I have been a devoted BlackBerry user and developer since the earlier days of RIM. The first app I ever wrote was for a BlackBerry 7250. BlackBerry has always been good to me. The first time I made money developing a smartphone application was because of BlackBerry. My company started with some high profile clients that had a BlackBerry infrastructure behind them.
I’ve had almost every BlackBerry under the sun since the 7250. For the last few years people had tried to convince me to switch to Android or Apple over and over again. I have always loved my keyboard laden device. I had purchased a Google developer account before most people knew what an Android was; but I never really fell in love with the operating system.
That all changed today.
Microsoft disabled hotlinks in their Messenger 09 (Messenger 14) product on November 13th, 2009.
There has been a recent spread of malicious links that can infect your computer with a virus and has prompted Microsoft to disable hotlinks in messenger. They recommend you upgrade to the latest version of messenger and that the disabled links are temporary.
If you are anything like me, you don’t want to be forced to do something that someone else imposes on you. The new messenger kind of sucks. Microsoft took out one of the best features – hand writing – so “upgrading” isn’t an option, at least not for me.
I have had my BlackBerry Torch 98000 since it’s release in the USA and brought it home to Canada. My network is currently Rogers and the Torch has been working without problem so far. I noticed Rogers had been pushing their apps to my phone (Zoompass, Rogers Store.. etc) over the last few days, likely to prepare for the Canadian Torch release.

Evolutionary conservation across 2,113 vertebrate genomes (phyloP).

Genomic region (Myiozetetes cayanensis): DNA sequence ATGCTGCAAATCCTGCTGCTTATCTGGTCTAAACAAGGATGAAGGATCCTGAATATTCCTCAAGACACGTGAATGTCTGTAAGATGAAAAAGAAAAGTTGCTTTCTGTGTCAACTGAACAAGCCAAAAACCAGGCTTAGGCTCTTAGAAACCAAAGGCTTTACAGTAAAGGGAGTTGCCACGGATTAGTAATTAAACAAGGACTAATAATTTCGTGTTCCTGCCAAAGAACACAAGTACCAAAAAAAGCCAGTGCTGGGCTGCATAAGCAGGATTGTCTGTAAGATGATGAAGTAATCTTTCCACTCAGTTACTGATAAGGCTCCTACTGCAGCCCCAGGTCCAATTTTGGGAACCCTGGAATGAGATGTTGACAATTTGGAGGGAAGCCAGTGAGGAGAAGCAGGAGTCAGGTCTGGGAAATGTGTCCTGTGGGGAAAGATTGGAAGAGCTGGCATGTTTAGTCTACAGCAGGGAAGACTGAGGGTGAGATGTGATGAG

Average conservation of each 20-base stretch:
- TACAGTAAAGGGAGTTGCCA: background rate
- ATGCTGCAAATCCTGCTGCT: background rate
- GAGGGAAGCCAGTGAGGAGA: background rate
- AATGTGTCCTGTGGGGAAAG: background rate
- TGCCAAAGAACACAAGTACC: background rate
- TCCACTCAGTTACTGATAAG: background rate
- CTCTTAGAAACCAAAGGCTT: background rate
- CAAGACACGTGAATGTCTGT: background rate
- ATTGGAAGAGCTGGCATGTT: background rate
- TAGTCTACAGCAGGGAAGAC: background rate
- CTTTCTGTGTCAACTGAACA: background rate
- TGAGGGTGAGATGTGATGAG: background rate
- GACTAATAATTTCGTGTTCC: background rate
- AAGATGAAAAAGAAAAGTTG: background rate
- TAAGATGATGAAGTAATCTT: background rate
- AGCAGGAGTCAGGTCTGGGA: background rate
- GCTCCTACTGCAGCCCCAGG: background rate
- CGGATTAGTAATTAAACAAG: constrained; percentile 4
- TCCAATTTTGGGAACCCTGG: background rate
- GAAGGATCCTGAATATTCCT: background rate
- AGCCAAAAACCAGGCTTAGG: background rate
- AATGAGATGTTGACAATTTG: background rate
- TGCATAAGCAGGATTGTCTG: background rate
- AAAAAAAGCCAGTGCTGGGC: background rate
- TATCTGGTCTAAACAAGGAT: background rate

Yesterday my phone’s data connection stopped working when using the network. When the phone is connected to WiFi, everything works perfectly fine – BBM, Browser, Google Maps, BerryBlab. I called my provider and was able to get them to push my service books out to the phone.
Unfortunately this only made things worse.
I have been using OpenX for a few years to serve banner ad’s on my Volkswagen website. OpenX has always been difficult to setup. Difficult, you know, like selling karaoke to Japan. Yes, that difficult. The interface isn’t intuitive for new users and getting a grasp on how everything ties together is a nightmare that even Freddy wouldn’t want. But that’s a different blog post.
About a month ago, I woke up in the morning and grabbed my trusty iPad to make sure none of my sites blew up during the 3 hours of sleep I usually get. Everything seemed fine. After visiting my “wake-up sites” (mostly porn), I went to my laptop and opened Firefox.
I see this: Read More
New developers always ask me the same questions: Where do I start programming? What is the best language to use? What’s the easiest language to use? It can be confusing, I know. With 1000′s of languages and environments, these questions are probably the most difficult to answer. Most of the time, I say “go f**k your hat.” (or variation, it’s my new favorite saying.)
Uhmm … What? This is a tutorial right?
I recently purchased a new laptop specifically for BlackBerry development. Over the last year, I have been developing in Eclipse using the BlackBerry 220.127.116.11 Eclipse Plugin, but recently there has been an upgrade to BlackBerry JDE 1.1 Eclipse Plugin, so I knew I was going to have to install everything from scratch.
You are probably viewing this blog post looking for a quick way to get started programming for the BlackBerry device. Lucky for you, I have documented this process and you won’t have to spend hours looking for links that take you to old information about how to setup Eclipse with the BlackBerry JDE.